Protect yourself from others by gargling daily with 1 drop each of the essential oils of tea tree (Melaleuca alternifolia) and lemon in a glass of warm water; stir well before each mouthful. Do not swallow.

Mix a blend of essential oils to use in your diffuser or for use in steam inhalation.

Blend together:

ravensare - 3 parts
naiouli or eucalyptus - 1 part
lemon - 1 part
rosewood - 1 part
lavender - 1 part

Ravensare and naiouli have antiviral properties, while the other essential oils in the blend act as antiseptics while at the same time providing a wonderful aroma.

Diffuser Application

Add about 50 drops of the above blend to your diffuser at a time.

Fumigate the house with oils to help prevent the spread of flu. Put 2-3 drops on a radiator to evaporate or add 10 drops of essential oils to a small plant spray filled with water. Spray the room frequently.

Steam Inhalation

Add six to eight drops of the above blend to a bowl of just-boiled water. Place a towel over your head and inhale. Repeat this treatment two or three times a day, if necessary.

For chills:

Add 3 drops of rosemary and 3 drops of ginger or black pepper essential oils to your bath.

Mix 5 drops of ravensare and 15 drops of rosewood in ½ ounce of carrier oil such as olive or almond. This makes an energizing massage oil blend.

Other Essential Oils Useful for Flu:

Tea Tree oil
Eucalyptus oil
Lemon oil
Lavender oil
If you come down with the flu, add 10 to 20 drops of tea tree to hot water and take a hot bath. This may help your immune system fight the viral infection and ease your symptoms. Use a pure, unadulterated form of tea tree oil; adulterated forms can be irritating to the skin.

To help alleviate and disinfect dry air passages, add 10 drops of tea tree oil to a bowl of hot water or vaporizer and leave in bedroom overnight. A small handkerchief sprinkled with a few drops of the oil and left under the pillow may help as well.

Caution: Do Not Overdo this. Prolonged inhalation of essential oils can cause an enlarged liver.

If you have a congested nose or chest, add a few drops of essential oils of eucalyptus globulus (E. globulus) or peppermint (Mentha piperita) to a steam vaporizer.

Caution: If you are asthmatic, be cautious the first time you try this; if you have not been exposed to essential oils before, inhaling the vapor may actually precipitate an attack.

Spa Girl says feel better and take care during this flu season!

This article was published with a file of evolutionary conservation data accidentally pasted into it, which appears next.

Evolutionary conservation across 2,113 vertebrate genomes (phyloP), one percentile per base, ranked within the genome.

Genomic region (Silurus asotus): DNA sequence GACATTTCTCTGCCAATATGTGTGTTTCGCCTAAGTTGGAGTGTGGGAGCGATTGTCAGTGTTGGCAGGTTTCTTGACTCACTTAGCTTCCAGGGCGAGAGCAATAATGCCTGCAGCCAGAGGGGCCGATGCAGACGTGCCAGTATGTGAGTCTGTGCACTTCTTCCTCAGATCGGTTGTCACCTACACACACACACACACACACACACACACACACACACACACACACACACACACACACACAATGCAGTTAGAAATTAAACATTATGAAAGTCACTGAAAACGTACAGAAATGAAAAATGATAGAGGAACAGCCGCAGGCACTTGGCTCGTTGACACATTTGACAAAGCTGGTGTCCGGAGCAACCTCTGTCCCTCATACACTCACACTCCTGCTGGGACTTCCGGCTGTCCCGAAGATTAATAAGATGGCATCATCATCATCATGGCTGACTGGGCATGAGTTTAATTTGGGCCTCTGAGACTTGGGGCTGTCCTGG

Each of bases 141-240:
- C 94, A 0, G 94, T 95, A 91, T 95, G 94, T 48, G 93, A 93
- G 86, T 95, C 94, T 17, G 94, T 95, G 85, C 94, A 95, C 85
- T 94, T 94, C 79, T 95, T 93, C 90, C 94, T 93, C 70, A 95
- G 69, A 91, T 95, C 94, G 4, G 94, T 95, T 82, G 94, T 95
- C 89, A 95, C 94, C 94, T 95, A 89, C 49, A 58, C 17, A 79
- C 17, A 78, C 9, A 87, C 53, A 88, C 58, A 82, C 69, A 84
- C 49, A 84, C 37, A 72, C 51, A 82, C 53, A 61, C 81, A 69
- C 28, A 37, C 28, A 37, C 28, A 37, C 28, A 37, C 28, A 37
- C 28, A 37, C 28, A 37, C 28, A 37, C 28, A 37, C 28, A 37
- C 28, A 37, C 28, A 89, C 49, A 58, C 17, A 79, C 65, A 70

Sunday, November 1, 2009

Spa Girl loves Ireland for many reasons!

I have traveled to Ireland more than any other country in the world, other than perhaps the USA, and I quite simply love this enchanted emerald isle. One of my dreams (when I win the lottery) is to open a spa in one of the many old historic houses, with its rambling gardens, which dot the Irish landscape.
This picture is one of many of my favourite heritage sites, the Mussenden Temple on the Downhill Estate, Northern Ireland.
Traveling in both the North and South of Ireland, whether by car, train, boat or bike is a real treat, the people are wonderful, the landscape incredible and the history engaging. On one occasion, after reading about them in a book, I dropped everything and drove right across the island in order to take a hot saltwater seaweed bath. Seaweed baths are very popular in Ireland dating back to Edwardian times. If you have never tried a seaweed bath it is worth the trip! On one such outing I came across a local company which has created the most heavenly seaweed based skin care products.

Seavite, a company producing organic skincare products is one of Galway’s pride and joys. Founded in 1993 by the late Patrick, a marine scientist and Kaye Mulrooney, Sevite is a family owned business. Its medical directors are the Mulrooney daughters, Jane and Katherine, both doctors specializing in dermatology. Their brother James is the company’s financial director and strategist.

Seaweed is well-known for its therapeutic properties. Scientific studies confirm seaweed helps reduce stress, relieves dry skin and is also good for soothing muscle aches and joint stiffness. Michael Guiry’s Seaweed Site provides some great information and benefits of seaweed:

Kilcullen’s bath house situated on the eastern end of the Enniscrone seafront is one of Ireland’s oldest seaweed bath houses. The bathhouse still has the original enormous glazed porcelain tubs and solid brass Edwardian taps. You can book a double room with a steam box and two bath tubs so you can enjoy a nice hot steam before jumping into your bath with your favourite side-kick. Not only did my partner love it he sang to me as the air filled with the briny smells of the sea—is this romantic or what! If however, the idea of taking a hot saltwater seaweed bath is not appealing you can opt to enjoy the natural ingredients of Seavite instead.

Needless to say I was delighted when a package arrived on my door step last Christmas full of Seavite products, thanks honey. It’s almost Christmas again!

For more information on the array of great products available from Seavite just click on the link